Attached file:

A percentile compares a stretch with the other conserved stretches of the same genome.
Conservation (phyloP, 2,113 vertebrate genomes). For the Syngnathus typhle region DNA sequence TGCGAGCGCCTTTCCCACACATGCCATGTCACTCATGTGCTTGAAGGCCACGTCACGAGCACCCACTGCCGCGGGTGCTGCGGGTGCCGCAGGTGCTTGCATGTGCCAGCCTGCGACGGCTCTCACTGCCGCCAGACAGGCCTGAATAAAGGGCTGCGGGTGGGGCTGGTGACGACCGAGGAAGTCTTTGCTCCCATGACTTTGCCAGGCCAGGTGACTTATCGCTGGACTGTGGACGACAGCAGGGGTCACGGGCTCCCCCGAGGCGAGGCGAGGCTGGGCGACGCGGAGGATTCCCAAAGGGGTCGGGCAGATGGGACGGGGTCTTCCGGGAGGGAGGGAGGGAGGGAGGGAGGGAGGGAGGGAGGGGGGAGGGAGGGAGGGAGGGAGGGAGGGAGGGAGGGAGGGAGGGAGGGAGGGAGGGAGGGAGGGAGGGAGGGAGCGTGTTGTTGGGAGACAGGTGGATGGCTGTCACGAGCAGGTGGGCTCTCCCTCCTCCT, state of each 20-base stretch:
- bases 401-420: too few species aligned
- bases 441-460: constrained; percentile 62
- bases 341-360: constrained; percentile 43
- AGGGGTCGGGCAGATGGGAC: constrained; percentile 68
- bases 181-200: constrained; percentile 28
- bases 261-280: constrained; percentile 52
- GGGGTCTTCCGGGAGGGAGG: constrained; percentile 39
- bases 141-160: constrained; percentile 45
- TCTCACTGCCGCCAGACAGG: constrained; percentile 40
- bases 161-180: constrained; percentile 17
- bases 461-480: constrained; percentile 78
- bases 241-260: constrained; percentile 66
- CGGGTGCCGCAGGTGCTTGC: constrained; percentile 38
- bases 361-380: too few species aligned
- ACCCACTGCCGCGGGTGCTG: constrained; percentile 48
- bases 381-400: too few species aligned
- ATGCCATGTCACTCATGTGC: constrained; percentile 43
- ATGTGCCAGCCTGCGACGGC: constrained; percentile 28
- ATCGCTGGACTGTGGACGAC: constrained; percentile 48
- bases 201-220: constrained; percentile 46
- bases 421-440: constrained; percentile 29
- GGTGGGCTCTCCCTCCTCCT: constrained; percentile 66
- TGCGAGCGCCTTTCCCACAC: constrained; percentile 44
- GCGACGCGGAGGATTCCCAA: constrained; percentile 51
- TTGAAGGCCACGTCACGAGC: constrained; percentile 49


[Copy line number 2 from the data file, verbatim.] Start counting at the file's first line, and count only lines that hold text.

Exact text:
Conservation (phyloP, 2,113 vertebrate genomes). For the Syngnathus typhle region DNA sequence TGCGAGCGCCTTTCCCACACATGCCATGTCACTCATGTGCTTGAAGGCCACGTCACGAGCACCCACTGCCGCGGGTGCTGCGGGTGCCGCAGGTGCTTGCATGTGCCAGCCTGCGACGGCTCTCACTGCCGCCAGACAGGCCTGAATAAAGGGCTGCGGGTGGGGCTGGTGACGACCGAGGAAGTCTTTGCTCCCATGACTTTGCCAGGCCAGGTGACTTATCGCTGGACTGTGGACGACAGCAGGGGTCACGGGCTCCCCCGAGGCGAGGCGAGGCTGGGCGACGCGGAGGATTCCCAAAGGGGTCGGGCAGATGGGACGGGGTCTTCCGGGAGGGAGGGAGGGAGGGAGGGAGGGAGGGAGGGAGGGGGGAGGGAGGGAGGGAGGGAGGGAGGGAGGGAGGGAGGGAGGGAGGGAGGGAGGGAGGGAGGGAGGGAGGGAGCGTGTTGTTGGGAGACAGGTGGATGGCTGTCACGAGCAGGTGGGCTCTCCCTCCTCCT, state of each 20-base stretch: